MINNEAPOLIS, Minn. (May 22, 2023) – Last week, the Minnesota House and Senate gave final approval to a bill to legalize marijuana for adult use in the state despite ongoing federal cannabis prohibition.
Rep. Zack Stephenson and 34 cosponsors introduced House Bill 100 (HF100) back in January. Under the final version of the bill passed in both the House and Senate, adults 21 and over could legally possess up to 2 ounces of marijuana in public. They would also be able to have up to 2 pounds of processed marijuana in their homes and grow up to 8 cannabis plants (4 mature).
The legislation also creates a licensing and regulation scheme for the commercial cultivation and sale of marijuana under a newly created Office of Cannabis Management. Stephenson told Reason that it would take 12 to 18 months to get retail sales going.
The law includes provisions allowing marijuana use at specially licensed businesses and events.
HF100 also includes provisions to automatically expunge misdemeanor marijuana possession records and creates a review board to consider resentencing individuals with felony marijuana convictions.
EFFECT ON FEDERAL PROHIBITION
Under the federal Controlled Substances Act (CSA) passed in 1970, the federal government maintains complete prohibition of marijuana. Of course, the federal government lacks any constitutional authority to ban or regulate cannabis within the borders of a state, despite the opinion of the politically connected lawyers on the Supreme Court. If you doubt this, ask yourself why it took a constitutional amendment to institute federal alcohol prohibition.
When Gov. Walz signs HF100, Minnesota will become the 23rd state to legalize marijuana for adult use despite ongoing cannabis prohibition.
Minnesota legalized medical marijuana in 2014. The legalization of marijuana for adult use takes the next step and removes another layer of laws prohibiting the possession and use of marijuana in the state even though federal prohibition remains in effect. This is significant because FBI statistics show that law enforcement makes approximately 99 of 100 marijuana arrests under state, not federal law. When states stop enforcing marijuana laws, they sweep away most of the basis for 99 percent of marijuana arrests.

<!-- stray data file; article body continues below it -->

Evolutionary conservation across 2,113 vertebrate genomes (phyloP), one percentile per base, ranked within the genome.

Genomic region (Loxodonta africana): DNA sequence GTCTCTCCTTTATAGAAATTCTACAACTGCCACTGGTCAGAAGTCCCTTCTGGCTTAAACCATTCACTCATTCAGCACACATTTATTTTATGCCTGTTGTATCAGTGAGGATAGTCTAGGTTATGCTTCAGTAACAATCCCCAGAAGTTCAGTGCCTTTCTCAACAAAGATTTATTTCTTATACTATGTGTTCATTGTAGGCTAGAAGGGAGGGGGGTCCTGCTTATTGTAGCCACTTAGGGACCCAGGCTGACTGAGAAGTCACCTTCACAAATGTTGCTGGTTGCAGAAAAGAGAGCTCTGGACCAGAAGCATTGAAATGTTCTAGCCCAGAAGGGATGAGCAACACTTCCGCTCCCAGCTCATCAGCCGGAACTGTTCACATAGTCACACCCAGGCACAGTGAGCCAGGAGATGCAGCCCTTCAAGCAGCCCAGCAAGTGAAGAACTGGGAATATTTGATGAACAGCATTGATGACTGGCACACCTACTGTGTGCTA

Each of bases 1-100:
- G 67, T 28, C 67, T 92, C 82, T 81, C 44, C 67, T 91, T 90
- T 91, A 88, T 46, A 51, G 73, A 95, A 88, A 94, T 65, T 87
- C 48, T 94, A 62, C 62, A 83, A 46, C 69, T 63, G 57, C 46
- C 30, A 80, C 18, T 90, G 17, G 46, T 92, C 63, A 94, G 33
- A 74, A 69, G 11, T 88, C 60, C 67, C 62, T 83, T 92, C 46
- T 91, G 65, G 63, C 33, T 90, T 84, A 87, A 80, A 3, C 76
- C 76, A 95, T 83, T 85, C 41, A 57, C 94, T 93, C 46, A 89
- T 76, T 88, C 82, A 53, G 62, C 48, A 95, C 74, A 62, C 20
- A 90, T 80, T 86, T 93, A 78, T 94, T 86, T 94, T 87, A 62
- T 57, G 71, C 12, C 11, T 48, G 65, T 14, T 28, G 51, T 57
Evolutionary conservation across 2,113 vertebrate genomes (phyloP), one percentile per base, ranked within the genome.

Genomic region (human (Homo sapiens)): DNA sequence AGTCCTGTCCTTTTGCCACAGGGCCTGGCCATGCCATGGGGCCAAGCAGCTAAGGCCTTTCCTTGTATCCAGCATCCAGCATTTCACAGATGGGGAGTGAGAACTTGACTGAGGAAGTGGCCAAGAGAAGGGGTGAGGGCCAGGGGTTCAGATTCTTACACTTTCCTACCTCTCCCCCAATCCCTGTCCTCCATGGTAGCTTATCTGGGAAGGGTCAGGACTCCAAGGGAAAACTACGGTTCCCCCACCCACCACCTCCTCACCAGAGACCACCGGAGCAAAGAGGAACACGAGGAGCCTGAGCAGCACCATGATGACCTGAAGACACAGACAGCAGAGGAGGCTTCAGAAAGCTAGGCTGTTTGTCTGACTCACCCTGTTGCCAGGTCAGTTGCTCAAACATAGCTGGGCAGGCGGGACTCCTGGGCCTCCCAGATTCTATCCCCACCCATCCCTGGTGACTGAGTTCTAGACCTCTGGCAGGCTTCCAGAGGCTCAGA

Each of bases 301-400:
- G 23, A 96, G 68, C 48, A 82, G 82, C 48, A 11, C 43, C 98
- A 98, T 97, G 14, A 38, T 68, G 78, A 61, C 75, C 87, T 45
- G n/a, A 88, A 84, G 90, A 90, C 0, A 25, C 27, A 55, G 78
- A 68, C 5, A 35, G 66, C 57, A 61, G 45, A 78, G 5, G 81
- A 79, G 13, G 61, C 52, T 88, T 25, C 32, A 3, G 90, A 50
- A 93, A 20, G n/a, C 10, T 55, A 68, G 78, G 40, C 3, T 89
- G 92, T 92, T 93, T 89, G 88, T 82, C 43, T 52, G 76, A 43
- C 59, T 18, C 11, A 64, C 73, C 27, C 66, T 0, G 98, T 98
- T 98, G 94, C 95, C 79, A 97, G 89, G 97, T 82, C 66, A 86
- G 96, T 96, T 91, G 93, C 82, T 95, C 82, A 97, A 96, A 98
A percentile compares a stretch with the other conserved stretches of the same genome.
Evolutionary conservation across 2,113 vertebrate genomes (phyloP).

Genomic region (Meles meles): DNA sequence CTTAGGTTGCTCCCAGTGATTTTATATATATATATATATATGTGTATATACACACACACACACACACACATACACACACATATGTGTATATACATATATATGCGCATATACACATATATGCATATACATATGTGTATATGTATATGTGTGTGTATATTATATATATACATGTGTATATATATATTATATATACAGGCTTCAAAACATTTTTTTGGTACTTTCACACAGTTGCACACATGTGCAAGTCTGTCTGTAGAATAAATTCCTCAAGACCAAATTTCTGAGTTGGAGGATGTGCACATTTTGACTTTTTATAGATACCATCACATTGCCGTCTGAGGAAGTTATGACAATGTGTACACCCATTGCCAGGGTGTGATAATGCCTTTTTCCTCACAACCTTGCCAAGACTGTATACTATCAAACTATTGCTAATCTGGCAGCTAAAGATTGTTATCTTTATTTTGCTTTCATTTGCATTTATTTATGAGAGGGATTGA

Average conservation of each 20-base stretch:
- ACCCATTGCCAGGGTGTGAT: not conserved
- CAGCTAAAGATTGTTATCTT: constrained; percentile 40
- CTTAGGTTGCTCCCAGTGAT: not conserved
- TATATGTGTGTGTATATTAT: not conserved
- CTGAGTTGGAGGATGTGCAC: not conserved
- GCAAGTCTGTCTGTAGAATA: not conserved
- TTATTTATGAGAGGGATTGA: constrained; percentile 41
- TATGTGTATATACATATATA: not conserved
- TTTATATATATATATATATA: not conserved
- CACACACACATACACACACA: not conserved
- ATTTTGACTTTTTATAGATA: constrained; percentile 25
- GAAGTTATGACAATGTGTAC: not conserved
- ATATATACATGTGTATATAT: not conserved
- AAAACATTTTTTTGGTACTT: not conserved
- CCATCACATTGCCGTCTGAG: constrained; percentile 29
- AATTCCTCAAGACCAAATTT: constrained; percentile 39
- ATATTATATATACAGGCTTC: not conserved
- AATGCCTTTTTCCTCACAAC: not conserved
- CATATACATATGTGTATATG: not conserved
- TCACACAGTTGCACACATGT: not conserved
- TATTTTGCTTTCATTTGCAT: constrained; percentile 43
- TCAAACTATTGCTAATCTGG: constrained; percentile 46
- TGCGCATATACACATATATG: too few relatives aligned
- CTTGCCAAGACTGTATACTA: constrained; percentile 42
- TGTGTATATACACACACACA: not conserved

Furthermore, figures indicate it would take 40 percent of the DEA’s yearly budget just to investigate and raid all of the dispensaries in Los Angeles – a single city in a single state. That doesn’t include the cost of prosecution. The lesson? The feds lack the resources to enforce marijuana prohibition without state assistance.
A GROWING MOVEMENT
Colorado, Washington state, Oregon and Alaska were the first states to legalize recreational cannabis, and California, Nevada, Maine and Massachusetts joined them after ballot initiatives in favor of legalization passed in November 2016. Michigan followed suit when voters legalized cannabis for general use in 2018. Vermont became the first state to legalize marijuana through a legislative act in 2018. Illinois followed suit in 2019. New Jersey, Montana and Arizona all legalized recreational marijuana through ballot measures in the 2020 election. In 2021, New York, New Mexico, Virginia and Connecticut legalized marijuana through legislative action, and Rhode Island legalized cannabis for adult use in 2022. With Missouri and Maryland legalizing marijuana in November 2022, and Delaware joining in 2023, there are now 37 states allowing cannabis for medical use, and 22 legalizing it for adult recreational use.
The lesson here is pretty straightforward. As Tenth Amendment Center Executive Director Michael Boldin noted, “When enough people say, ‘No!’ to the federal government, and enough states pass laws backing those people up, there’s not much the feds can do to shove their so-called laws, regulations, or mandates down our throats.”
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